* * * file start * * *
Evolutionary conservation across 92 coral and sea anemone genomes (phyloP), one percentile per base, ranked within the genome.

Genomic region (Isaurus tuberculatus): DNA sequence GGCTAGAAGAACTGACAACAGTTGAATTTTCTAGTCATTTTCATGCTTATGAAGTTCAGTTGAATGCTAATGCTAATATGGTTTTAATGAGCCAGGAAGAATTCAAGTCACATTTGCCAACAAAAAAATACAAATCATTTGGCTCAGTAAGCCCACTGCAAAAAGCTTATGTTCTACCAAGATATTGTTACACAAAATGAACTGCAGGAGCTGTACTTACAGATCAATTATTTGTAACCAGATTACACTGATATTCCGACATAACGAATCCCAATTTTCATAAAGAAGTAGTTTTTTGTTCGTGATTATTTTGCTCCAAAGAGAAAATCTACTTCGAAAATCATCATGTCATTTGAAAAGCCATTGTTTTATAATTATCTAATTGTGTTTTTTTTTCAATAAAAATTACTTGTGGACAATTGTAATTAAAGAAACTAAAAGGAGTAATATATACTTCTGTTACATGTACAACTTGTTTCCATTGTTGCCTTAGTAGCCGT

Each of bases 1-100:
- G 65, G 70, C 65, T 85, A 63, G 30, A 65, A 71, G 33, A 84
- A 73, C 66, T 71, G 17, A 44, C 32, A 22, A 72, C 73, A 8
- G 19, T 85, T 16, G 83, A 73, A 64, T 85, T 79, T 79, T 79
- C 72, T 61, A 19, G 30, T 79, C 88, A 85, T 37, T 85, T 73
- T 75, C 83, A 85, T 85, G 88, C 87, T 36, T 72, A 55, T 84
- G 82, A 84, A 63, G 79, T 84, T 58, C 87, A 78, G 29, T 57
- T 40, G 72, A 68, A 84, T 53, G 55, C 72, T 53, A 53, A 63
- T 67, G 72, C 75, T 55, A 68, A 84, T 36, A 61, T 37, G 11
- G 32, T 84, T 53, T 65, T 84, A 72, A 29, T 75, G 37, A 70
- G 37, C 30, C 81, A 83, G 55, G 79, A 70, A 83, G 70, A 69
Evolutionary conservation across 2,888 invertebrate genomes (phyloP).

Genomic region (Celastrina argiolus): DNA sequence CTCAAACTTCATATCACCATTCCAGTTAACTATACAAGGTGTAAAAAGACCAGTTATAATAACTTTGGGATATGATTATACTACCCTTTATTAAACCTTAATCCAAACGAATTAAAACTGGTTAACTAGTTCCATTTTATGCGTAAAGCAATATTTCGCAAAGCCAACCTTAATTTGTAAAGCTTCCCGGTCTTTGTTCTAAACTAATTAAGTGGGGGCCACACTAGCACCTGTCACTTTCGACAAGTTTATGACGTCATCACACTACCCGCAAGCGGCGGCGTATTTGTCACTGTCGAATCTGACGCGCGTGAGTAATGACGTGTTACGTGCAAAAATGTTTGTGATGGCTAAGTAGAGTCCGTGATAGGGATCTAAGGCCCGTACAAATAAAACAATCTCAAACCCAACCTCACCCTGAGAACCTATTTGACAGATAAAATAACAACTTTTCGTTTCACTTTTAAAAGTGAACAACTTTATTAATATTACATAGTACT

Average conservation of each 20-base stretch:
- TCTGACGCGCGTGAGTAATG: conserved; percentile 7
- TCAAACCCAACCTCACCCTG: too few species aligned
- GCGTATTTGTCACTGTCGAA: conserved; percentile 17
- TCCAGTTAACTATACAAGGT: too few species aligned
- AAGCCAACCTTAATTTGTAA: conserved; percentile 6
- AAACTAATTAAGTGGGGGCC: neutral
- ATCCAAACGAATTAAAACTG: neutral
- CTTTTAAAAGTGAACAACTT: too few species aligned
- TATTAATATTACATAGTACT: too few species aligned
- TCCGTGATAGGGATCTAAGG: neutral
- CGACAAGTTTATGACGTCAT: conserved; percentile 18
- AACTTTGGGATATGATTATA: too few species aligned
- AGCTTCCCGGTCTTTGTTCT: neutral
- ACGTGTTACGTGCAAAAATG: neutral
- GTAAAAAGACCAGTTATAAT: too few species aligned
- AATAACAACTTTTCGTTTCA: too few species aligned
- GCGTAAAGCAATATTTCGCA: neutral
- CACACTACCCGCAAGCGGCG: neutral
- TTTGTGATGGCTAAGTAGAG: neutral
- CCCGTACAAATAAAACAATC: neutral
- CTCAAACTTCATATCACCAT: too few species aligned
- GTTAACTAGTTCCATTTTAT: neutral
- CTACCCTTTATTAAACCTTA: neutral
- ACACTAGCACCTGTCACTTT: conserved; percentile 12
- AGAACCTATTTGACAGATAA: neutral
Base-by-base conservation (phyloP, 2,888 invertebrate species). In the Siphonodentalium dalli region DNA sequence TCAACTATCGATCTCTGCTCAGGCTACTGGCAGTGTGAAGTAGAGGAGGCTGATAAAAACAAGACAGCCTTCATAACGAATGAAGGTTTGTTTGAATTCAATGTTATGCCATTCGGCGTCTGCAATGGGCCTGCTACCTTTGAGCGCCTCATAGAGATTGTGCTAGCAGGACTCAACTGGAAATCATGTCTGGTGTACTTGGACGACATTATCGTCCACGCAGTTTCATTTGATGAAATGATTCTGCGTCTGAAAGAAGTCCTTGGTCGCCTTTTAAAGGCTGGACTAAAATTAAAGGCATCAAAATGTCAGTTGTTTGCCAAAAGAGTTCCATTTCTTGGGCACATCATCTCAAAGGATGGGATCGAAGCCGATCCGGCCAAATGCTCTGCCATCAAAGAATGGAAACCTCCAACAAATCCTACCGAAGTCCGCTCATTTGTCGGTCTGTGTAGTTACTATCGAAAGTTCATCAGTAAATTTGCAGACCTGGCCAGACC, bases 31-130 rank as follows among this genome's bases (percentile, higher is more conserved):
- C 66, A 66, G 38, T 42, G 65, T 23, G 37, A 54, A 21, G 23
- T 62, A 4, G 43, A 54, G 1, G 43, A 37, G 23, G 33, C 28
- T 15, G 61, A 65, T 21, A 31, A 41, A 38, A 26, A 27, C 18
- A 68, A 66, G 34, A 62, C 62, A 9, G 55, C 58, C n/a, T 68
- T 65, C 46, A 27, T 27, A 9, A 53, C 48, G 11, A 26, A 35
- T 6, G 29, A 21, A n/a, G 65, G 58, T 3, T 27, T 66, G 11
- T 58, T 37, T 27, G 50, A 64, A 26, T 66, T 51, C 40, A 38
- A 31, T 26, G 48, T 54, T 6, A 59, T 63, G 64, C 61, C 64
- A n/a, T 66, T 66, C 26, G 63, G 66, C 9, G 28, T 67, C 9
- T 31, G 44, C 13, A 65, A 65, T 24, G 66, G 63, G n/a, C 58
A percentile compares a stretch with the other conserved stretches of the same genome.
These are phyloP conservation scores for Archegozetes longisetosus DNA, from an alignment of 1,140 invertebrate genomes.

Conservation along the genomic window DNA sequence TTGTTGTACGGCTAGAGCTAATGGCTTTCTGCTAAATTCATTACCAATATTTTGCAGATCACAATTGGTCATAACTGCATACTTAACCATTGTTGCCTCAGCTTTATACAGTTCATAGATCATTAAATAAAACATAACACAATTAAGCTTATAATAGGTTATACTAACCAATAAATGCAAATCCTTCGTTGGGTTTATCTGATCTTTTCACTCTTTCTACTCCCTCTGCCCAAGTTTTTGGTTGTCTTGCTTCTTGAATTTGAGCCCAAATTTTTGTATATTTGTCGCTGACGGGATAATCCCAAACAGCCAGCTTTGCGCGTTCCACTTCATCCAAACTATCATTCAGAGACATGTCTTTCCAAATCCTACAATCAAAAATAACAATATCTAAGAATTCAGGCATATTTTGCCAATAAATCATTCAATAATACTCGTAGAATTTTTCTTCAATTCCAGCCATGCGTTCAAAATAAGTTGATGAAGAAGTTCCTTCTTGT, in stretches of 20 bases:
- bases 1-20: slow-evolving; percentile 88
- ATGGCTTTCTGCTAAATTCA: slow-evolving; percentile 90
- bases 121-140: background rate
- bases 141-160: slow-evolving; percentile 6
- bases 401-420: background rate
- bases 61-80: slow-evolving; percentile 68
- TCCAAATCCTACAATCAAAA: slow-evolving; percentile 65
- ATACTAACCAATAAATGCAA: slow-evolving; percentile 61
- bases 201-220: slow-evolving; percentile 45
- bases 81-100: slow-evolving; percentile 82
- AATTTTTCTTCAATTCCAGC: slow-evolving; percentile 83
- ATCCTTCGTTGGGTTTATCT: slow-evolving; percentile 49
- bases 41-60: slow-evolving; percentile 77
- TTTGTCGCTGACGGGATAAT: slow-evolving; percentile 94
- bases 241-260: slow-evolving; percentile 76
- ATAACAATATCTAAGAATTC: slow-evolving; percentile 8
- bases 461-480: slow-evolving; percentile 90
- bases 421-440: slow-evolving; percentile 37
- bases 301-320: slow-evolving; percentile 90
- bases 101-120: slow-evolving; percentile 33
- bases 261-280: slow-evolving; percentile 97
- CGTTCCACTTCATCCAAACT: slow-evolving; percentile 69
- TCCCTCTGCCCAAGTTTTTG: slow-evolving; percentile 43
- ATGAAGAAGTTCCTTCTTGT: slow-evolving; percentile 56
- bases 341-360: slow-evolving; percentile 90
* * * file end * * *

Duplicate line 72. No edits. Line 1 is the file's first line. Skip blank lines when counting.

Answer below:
- bases 461-480: slow-evolving; percentile 90